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Benchmarking: Easy Does It

by Cassie Moore, ACNM Writer and Editor

If you aren’t participating in the ACNM Benchmarking Project, what’s holding you back? Are you afraid that collecting your data will be too overwhelming? Are you unsure how to pull reports from your electronic medical record system?

You may be surprised to learn that many practices—from very large to very small—still gather their benchmarking data “the old-fashioned way,” by hand.

Mary Traub, CNM, director of midwifery services for Baylor College of Medicine at Ben Taub General Hospital in Houston, says her practice developed their own Intrapartum Statistics Form* in Excel that lists benchmarking measures and other birth details. When a patient comes to the practice in labor, midwives use a hospital patient identification sticker that lists basic information about the patient to get the process started. After the client gives birth, the attending midwife immediately fills out the Intrapartum Statistics Form by hand using her knowledge of the birth and also attaches the ID sticker to the form.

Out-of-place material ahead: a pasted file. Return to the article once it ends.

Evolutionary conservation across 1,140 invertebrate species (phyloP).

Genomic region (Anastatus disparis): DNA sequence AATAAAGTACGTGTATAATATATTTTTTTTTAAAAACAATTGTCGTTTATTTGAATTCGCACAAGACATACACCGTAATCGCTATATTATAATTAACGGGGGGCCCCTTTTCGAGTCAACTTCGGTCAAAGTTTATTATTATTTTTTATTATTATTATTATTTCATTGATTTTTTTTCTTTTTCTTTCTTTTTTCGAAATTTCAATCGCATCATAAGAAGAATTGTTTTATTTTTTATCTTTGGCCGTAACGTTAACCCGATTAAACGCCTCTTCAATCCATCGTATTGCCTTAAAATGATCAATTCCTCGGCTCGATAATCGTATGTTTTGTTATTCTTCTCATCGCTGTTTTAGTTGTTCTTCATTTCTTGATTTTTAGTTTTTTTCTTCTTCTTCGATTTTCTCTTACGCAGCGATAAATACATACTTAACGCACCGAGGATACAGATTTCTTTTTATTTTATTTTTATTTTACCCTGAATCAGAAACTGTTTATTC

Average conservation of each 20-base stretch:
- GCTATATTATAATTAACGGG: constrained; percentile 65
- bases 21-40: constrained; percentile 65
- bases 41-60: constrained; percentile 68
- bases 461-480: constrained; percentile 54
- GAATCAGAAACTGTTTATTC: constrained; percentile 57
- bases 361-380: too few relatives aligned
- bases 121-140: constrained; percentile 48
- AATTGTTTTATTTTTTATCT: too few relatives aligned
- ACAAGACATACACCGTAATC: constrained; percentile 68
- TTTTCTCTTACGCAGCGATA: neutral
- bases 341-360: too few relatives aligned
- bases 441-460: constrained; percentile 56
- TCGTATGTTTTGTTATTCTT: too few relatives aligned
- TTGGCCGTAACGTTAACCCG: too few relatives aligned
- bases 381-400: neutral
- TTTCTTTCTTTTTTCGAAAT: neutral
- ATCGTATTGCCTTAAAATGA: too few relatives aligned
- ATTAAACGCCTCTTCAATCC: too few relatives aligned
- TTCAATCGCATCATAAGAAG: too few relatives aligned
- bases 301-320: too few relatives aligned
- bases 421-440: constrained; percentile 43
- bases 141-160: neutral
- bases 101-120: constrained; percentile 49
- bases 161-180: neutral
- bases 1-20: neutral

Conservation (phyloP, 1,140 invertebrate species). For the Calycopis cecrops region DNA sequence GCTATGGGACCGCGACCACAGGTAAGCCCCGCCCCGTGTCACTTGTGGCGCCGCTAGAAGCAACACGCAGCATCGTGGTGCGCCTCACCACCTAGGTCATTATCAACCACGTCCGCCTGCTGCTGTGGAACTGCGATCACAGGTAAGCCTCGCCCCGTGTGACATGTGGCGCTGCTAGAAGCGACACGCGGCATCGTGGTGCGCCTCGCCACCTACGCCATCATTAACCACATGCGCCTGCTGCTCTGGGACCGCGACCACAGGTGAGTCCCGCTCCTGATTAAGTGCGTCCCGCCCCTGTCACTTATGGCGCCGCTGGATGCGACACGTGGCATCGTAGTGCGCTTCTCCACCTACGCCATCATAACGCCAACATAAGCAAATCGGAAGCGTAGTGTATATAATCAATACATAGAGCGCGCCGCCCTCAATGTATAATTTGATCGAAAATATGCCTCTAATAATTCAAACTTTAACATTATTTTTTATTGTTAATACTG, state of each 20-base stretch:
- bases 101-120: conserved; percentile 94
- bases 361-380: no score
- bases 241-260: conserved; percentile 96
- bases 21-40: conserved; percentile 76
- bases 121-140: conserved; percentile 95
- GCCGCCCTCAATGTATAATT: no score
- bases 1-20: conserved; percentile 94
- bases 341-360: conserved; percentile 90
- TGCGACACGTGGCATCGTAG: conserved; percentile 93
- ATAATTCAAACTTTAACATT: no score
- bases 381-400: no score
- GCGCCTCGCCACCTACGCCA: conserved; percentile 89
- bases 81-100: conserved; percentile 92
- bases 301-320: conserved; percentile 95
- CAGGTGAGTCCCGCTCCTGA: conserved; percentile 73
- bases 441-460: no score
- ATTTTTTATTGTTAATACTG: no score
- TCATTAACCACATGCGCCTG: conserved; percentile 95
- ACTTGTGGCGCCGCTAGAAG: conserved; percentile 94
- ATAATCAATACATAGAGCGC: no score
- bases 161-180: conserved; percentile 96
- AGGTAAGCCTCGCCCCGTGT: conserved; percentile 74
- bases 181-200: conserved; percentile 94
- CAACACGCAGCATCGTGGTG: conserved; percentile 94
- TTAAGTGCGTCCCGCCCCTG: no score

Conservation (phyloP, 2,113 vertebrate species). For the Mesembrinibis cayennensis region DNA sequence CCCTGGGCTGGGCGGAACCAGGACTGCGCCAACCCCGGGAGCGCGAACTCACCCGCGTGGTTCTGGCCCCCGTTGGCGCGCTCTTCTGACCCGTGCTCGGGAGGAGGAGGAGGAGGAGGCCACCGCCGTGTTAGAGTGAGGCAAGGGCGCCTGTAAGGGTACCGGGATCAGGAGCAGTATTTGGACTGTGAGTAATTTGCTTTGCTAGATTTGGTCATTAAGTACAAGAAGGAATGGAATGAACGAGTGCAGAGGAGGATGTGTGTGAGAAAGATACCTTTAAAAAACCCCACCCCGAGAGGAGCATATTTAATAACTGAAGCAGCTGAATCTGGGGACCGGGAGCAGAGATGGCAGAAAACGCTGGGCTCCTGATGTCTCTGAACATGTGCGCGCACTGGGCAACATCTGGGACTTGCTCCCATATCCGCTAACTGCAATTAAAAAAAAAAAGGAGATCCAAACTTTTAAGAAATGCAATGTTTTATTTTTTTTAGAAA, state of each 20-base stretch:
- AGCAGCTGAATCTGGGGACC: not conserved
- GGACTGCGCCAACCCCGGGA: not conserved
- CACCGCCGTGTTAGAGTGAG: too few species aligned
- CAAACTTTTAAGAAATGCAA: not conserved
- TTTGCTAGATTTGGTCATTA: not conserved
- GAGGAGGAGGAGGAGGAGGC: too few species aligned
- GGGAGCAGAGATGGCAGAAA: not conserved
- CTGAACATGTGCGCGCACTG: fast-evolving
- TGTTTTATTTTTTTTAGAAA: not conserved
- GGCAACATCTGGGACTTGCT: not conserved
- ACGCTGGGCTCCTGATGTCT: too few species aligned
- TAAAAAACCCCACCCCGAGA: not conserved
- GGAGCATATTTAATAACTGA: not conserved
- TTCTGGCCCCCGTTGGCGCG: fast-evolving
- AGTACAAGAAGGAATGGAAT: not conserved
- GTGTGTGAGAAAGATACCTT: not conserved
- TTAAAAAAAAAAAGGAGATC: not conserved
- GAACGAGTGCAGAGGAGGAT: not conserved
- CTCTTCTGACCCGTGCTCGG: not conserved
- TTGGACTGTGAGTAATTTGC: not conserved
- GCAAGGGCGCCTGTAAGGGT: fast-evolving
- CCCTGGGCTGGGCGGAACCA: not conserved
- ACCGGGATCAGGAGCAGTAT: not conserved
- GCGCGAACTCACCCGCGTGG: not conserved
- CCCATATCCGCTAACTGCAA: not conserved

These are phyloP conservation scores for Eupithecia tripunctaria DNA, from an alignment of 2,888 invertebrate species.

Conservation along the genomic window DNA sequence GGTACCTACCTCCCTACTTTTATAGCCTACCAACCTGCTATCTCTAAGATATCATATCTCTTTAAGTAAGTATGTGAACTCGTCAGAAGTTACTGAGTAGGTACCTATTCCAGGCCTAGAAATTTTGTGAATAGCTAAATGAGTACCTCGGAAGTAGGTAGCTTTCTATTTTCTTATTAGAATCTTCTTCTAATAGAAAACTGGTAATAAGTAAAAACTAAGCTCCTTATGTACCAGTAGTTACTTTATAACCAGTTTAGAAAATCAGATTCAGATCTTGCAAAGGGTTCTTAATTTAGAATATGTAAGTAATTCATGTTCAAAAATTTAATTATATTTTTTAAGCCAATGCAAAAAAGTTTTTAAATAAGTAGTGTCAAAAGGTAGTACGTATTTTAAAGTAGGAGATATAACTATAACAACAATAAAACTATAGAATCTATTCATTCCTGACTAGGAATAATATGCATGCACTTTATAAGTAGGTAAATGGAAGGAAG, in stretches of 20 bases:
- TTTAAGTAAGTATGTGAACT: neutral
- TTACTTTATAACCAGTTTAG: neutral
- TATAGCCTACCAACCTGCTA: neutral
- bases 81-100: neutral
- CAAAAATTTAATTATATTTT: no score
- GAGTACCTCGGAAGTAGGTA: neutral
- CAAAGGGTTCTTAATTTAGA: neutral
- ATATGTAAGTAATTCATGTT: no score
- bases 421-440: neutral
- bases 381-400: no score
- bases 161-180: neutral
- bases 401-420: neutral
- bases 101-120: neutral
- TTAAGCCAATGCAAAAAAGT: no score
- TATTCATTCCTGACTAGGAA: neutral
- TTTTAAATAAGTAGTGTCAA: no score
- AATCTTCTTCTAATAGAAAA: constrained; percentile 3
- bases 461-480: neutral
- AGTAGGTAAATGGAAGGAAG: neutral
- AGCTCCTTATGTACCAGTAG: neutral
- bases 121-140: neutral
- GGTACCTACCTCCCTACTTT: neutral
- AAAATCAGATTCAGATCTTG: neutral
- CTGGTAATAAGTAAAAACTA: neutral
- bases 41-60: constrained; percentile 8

On an ongoing basis, when there is downtime in Labor and Delivery or when administrative time is available, another midwife in the practice will tally up all of the Intrapartum Statistics Forms into another Excel document that tracks the practice’s benchmarking statistics.* Traub fills out the ACNM Benchmarking Survey based on these figures, after double-checking the information.

Though Traub has an efficient system in place, her practice by no means answers every single Benchmarking Project question—but that’s okay! ACNM only asks that midwives answer six of the benchmarking questions to participate.

The Baylor practice is considered large, delivering about 650-700 babies per year, and has earned best practice status for their low rate of low APGAR scores and low induction rates. Traub says she is supportive of benchmarking because “everybody is so busy and benchmarking is something that business people understand. It’s well worth the time spent on it—numbers talk.” She recommends other midwives develop an ongoing process to record benchmarking statistics and not wait until the last minute.

“Just do it. It may not be absolutely perfect but will be very close. As time goes on it gets better and better.”

Stay tuned for more examples of how other midwifery practices keep track of their benchmarking information. 

*Note: The forms linked above are examples of forms that could be used to keep track of benchmarking statistics. You may need to customize for your own practice needs.

Posted 5/14/2012 2:28:19 PM



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